I'm delighted to welcome Jessica Norrie onto the website today to share with us her insights into the writing process. Jessica has written two acclaimed novels: The Infinity Pool and The Magic Carpet, and has been featured in The Guardian.
Alex: Jessica, tell our readers a bit about yourself. Your background; where you were brought up; when you first began writing; your interests and so on.
Jessica: I was brought up in Finchley, have lived in Paris, Dijon, Brighton, Sheffield and now share my time between north east London and Malvern. The first piece of my writing anyone kept was a diatribe against Mrs Thatcher – we lived in her constituency and I was echoing my parents. Goodness knows what they’d think now… I published some magazine articles in the 1990s, but my first novel The Infinity Pool didn’t appear until 2015 and The Magic Carpet in 2019, so my writing career has been slow-burn. I was busy teaching, translating and bringing up children until then.
Alex: How would you describe your writing, and are there particular themes that you like to explore?
Jessica: Others say my writing is clear, but I know it starts off cumbersome! I edit it down a lot – I get a perverse pleasure from chopping my own words, culling paragraphs and even deleting characters. I do like using unusual words and my translators both sighed over my lengthy, complex sentences. I hope that’s improving.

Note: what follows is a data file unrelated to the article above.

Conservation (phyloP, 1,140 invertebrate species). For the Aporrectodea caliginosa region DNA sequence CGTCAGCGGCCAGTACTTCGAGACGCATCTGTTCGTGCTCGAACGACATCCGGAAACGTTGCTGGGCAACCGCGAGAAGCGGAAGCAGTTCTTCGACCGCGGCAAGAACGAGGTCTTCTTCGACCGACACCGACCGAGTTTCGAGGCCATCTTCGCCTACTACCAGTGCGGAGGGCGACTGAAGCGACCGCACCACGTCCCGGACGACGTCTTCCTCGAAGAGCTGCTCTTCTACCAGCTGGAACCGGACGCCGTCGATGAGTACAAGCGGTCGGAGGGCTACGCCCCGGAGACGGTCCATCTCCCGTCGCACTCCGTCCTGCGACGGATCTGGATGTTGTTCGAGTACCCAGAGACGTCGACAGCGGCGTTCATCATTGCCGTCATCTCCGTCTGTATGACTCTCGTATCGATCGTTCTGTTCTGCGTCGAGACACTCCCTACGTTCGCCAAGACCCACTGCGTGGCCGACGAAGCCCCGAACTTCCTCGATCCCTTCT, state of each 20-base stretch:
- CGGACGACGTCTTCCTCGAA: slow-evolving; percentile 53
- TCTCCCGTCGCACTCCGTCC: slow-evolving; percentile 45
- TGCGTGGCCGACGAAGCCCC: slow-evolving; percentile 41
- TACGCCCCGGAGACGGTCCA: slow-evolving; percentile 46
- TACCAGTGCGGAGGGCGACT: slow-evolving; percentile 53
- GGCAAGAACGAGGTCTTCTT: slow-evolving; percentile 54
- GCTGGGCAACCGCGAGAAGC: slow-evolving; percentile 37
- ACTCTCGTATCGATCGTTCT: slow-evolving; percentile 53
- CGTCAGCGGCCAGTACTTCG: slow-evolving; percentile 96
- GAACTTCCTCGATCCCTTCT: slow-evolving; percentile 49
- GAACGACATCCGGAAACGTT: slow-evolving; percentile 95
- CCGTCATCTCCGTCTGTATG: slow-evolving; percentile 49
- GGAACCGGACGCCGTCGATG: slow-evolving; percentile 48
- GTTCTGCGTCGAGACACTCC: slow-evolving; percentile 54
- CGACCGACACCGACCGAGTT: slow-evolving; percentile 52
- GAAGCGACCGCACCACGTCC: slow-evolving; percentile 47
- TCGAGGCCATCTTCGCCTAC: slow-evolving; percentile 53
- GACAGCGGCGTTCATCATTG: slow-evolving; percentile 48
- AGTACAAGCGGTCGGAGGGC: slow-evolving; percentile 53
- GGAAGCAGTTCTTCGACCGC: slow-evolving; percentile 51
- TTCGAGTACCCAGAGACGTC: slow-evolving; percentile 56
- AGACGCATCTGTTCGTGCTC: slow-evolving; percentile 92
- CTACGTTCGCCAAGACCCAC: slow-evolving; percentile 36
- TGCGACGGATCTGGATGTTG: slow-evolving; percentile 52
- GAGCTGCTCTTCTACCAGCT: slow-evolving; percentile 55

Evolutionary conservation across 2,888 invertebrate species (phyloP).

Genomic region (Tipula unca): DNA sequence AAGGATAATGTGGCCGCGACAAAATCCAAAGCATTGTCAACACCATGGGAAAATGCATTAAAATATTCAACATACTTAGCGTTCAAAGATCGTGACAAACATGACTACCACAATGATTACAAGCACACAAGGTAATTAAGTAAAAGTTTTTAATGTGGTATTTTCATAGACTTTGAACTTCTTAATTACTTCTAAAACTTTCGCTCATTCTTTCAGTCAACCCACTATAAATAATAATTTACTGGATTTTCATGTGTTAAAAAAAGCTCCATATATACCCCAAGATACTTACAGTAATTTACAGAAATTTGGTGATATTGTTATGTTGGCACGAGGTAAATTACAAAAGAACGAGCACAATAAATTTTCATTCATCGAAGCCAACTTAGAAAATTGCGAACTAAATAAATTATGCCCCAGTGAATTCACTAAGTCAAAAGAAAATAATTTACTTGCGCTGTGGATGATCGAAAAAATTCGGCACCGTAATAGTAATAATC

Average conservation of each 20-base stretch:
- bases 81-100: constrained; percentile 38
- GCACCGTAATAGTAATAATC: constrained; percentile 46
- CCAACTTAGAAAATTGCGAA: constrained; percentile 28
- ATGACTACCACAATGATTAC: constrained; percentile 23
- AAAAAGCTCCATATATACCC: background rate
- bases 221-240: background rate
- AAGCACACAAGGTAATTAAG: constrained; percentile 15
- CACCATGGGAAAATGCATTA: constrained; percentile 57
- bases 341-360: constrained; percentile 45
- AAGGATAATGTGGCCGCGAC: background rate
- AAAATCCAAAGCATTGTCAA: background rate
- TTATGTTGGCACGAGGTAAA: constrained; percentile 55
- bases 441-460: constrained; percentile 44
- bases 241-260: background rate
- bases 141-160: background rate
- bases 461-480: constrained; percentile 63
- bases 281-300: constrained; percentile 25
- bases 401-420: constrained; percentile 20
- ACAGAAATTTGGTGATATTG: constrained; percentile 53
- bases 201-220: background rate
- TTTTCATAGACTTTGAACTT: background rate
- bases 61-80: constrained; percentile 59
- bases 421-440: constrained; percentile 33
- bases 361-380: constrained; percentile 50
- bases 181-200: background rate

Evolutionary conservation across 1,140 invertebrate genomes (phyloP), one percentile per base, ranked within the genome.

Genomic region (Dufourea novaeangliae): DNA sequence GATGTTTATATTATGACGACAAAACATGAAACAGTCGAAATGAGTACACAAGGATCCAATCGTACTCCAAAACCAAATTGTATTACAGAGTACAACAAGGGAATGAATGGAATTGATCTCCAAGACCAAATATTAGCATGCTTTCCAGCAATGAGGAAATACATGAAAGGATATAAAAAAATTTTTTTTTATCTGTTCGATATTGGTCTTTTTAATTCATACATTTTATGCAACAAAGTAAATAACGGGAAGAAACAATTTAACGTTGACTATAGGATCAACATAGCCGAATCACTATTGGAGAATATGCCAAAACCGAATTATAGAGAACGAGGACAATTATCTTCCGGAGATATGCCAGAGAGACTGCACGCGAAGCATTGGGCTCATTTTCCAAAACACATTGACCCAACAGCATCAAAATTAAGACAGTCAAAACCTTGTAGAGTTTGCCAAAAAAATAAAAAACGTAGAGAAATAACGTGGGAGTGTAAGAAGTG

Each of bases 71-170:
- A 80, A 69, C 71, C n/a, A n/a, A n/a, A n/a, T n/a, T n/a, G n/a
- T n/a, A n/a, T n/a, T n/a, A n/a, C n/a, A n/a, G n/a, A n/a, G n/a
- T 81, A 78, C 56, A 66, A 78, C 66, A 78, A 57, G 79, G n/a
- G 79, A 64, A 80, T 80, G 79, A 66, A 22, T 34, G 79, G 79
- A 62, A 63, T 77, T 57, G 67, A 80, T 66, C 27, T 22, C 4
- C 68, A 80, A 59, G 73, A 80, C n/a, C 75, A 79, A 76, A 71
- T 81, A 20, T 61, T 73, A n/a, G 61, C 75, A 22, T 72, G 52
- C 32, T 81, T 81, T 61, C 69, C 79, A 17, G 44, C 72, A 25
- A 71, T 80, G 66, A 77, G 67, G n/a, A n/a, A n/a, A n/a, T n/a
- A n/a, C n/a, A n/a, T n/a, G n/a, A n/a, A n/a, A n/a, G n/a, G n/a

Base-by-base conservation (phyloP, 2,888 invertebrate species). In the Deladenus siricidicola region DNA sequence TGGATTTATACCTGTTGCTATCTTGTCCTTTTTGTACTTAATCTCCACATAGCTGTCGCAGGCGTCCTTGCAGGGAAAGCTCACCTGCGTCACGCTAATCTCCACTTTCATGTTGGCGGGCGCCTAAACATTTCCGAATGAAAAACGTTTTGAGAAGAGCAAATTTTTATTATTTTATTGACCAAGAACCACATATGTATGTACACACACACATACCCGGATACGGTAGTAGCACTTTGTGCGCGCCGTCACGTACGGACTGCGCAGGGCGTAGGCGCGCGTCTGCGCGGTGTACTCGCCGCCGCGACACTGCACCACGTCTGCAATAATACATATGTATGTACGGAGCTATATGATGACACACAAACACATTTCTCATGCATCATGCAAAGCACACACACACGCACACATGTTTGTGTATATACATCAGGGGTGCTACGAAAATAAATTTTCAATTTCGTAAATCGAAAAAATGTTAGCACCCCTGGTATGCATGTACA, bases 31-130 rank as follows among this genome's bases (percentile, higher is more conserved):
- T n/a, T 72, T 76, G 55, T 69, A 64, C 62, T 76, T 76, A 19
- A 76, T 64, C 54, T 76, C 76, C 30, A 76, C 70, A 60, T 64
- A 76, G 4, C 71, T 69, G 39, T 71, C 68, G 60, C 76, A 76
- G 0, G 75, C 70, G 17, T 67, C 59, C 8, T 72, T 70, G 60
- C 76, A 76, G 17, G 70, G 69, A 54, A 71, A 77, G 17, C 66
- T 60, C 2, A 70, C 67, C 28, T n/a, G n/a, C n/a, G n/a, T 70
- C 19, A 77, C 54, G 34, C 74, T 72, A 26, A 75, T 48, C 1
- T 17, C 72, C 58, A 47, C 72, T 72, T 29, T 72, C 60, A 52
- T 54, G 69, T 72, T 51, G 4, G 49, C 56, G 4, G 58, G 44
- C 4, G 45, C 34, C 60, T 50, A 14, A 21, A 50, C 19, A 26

As for themes – like any author I portray changing relationships and plot questions in the readers’ minds to keep them turning the pages. But what really interests me is how groups and communities interact, how they support but also misunderstand and damage each other, and then the intricate business of trying to mend that again. Oh dear - it sounds a bit like Brexit! However so far I’ve set novels in an eccentric holiday community in Greece, among families with children in the same London class, and in an isolated village in rural northern Britain. Novels need resolution and sadly I can’t imagine that for Brexit, so my agent (who dreads it) and readers are safe from me ever using that theme.
Alex: Are you a writer who plans a detailed synopsis or do you set out with a vague idea and let the story unfold as you write?
Jessica: I disobey all the accepted rules, to my cost. I tend to start from an idea – a group I’ve been part of, a theme from my teaching days, a building I’ve come across, a show I’ve seen… The initial image is strong enough to make me take the plunge into months and years of writing work. Some characters turn up quickly and obediently begin chatting, and my setting comes quite fast. I also seem to know roughly how I want the novel to end. But for me the business of getting there, working out a plot, is both tortuous and torturous (I looked up the spellings and found both appropriate). One day I may resort to a plot generator. Meanwhile the characters suggest what will happen next as I go along, but then I worry if it’s dynamic enough. That’s the hardest thing.
Alex: Tell us about your latest novel.